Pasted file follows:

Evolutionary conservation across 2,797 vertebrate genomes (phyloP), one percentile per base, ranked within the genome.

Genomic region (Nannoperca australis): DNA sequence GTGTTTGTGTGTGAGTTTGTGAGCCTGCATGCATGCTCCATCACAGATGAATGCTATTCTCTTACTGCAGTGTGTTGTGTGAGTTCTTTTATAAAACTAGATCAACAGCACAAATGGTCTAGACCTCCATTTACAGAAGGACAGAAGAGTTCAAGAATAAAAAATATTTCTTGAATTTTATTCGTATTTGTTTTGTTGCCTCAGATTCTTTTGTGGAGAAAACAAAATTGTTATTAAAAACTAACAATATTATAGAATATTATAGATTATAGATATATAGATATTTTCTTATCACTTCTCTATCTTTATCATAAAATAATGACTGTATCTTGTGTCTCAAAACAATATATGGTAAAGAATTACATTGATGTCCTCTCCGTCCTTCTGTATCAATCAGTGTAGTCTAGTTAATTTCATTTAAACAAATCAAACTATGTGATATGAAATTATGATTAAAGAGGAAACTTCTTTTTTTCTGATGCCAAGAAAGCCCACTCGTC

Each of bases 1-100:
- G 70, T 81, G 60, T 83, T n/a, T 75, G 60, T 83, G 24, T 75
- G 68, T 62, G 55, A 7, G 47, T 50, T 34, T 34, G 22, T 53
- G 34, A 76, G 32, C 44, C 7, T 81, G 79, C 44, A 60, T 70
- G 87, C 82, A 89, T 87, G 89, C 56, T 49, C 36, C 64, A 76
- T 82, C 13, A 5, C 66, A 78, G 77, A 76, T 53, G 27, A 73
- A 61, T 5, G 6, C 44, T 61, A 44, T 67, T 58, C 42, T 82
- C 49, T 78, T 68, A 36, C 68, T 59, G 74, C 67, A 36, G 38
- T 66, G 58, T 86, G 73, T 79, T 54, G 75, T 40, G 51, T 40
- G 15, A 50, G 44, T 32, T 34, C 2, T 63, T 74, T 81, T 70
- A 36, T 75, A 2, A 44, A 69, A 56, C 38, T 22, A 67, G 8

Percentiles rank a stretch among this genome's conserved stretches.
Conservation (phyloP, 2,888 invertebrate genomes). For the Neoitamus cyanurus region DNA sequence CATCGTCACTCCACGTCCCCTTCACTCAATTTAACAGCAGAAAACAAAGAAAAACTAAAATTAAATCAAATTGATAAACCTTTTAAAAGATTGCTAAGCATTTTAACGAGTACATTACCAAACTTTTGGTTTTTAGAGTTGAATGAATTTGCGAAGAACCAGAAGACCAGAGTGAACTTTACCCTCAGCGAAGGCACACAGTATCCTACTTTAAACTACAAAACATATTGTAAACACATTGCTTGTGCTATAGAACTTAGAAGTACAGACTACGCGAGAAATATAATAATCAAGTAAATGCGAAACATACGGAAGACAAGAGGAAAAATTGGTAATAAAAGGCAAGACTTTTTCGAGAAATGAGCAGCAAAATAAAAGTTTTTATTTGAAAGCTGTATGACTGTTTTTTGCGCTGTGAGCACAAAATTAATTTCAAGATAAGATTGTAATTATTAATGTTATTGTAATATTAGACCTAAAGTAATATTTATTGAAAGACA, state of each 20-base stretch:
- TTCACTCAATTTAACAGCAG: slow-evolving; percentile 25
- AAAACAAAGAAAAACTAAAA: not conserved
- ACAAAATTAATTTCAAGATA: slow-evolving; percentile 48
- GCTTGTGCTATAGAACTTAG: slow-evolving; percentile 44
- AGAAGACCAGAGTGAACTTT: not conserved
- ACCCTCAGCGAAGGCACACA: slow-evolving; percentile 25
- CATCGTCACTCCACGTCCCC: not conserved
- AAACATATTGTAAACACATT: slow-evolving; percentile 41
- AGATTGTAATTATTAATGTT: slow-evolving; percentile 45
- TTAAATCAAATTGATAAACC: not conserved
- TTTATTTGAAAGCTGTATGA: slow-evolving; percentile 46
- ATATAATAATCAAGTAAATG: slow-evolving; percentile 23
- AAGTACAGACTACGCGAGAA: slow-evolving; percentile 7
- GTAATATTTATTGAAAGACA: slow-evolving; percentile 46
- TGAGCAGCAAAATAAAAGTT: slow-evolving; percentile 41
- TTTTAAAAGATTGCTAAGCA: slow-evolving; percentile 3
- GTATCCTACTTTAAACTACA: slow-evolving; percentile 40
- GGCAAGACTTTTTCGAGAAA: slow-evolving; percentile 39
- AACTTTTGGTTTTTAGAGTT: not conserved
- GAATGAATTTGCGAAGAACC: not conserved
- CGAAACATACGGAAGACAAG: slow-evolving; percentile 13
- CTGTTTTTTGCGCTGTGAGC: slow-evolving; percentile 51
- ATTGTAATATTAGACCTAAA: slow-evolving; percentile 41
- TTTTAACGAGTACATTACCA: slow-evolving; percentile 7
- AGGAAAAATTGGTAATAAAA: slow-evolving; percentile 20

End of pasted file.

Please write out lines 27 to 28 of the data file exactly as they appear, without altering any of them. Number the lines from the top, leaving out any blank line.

- ATATAATAATCAAGTAAATG: slow-evolving; percentile 23
- AAGTACAGACTACGCGAGAA: slow-evolving; percentile 7